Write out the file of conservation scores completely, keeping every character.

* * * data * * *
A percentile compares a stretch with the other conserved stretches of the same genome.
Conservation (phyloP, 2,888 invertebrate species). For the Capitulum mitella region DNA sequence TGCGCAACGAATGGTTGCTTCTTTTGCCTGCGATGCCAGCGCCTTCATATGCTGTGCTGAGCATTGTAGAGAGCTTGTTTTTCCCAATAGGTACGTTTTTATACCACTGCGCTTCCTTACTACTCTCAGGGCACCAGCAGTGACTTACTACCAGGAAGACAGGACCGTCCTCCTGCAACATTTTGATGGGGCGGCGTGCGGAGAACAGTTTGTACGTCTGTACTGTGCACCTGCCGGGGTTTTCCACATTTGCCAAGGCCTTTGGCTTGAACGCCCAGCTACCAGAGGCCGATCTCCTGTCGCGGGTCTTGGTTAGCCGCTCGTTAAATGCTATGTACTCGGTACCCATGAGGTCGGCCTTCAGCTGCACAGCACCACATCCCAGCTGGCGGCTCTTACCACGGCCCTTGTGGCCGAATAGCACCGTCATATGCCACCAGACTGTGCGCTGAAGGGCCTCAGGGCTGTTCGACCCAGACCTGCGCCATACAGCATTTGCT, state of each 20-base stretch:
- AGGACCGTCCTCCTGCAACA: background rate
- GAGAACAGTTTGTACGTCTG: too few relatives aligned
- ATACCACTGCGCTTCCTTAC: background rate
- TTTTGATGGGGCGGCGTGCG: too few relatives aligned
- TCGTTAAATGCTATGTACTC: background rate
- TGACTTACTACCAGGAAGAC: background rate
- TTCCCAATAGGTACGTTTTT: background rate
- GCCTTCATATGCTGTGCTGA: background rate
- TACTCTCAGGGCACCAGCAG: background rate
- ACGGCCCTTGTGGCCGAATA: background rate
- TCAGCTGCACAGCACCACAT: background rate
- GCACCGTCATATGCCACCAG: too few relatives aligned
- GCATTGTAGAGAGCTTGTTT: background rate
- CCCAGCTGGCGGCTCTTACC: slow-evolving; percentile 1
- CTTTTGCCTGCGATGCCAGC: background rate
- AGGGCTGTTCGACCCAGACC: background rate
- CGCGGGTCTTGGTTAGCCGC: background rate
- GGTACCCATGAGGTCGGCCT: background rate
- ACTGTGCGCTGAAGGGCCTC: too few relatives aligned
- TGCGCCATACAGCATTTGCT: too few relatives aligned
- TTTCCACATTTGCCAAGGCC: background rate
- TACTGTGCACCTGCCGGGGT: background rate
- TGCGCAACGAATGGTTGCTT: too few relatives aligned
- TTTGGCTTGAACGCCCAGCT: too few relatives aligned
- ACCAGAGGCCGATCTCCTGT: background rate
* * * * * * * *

A percentile compares a stretch with the other conserved stretches of the same genome.
Conservation (phyloP, 2,888 invertebrate species). For the Capitulum mitella region DNA sequence TGCGCAACGAATGGTTGCTTCTTTTGCCTGCGATGCCAGCGCCTTCATATGCTGTGCTGAGCATTGTAGAGAGCTTGTTTTTCCCAATAGGTACGTTTTTATACCACTGCGCTTCCTTACTACTCTCAGGGCACCAGCAGTGACTTACTACCAGGAAGACAGGACCGTCCTCCTGCAACATTTTGATGGGGCGGCGTGCGGAGAACAGTTTGTACGTCTGTACTGTGCACCTGCCGGGGTTTTCCACATTTGCCAAGGCCTTTGGCTTGAACGCCCAGCTACCAGAGGCCGATCTCCTGTCGCGGGTCTTGGTTAGCCGCTCGTTAAATGCTATGTACTCGGTACCCATGAGGTCGGCCTTCAGCTGCACAGCACCACATCCCAGCTGGCGGCTCTTACCACGGCCCTTGTGGCCGAATAGCACCGTCATATGCCACCAGACTGTGCGCTGAAGGGCCTCAGGGCTGTTCGACCCAGACCTGCGCCATACAGCATTTGCT, state of each 20-base stretch:
- AGGACCGTCCTCCTGCAACA: background rate
- GAGAACAGTTTGTACGTCTG: too few relatives aligned
- ATACCACTGCGCTTCCTTAC: background rate
- TTTTGATGGGGCGGCGTGCG: too few relatives aligned
- TCGTTAAATGCTATGTACTC: background rate
- TGACTTACTACCAGGAAGAC: background rate
- TTCCCAATAGGTACGTTTTT: background rate
- GCCTTCATATGCTGTGCTGA: background rate
- TACTCTCAGGGCACCAGCAG: background rate
- ACGGCCCTTGTGGCCGAATA: background rate
- TCAGCTGCACAGCACCACAT: background rate
- GCACCGTCATATGCCACCAG: too few relatives aligned
- GCATTGTAGAGAGCTTGTTT: background rate
- CCCAGCTGGCGGCTCTTACC: slow-evolving; percentile 1
- CTTTTGCCTGCGATGCCAGC: background rate
- AGGGCTGTTCGACCCAGACC: background rate
- CGCGGGTCTTGGTTAGCCGC: background rate
- GGTACCCATGAGGTCGGCCT: background rate
- ACTGTGCGCTGAAGGGCCTC: too few relatives aligned
- TGCGCCATACAGCATTTGCT: too few relatives aligned
- TTTCCACATTTGCCAAGGCC: background rate
- TACTGTGCACCTGCCGGGGT: background rate
- TGCGCAACGAATGGTTGCTT: too few relatives aligned
- TTTGGCTTGAACGCCCAGCT: too few relatives aligned
- ACCAGAGGCCGATCTCCTGT: background rate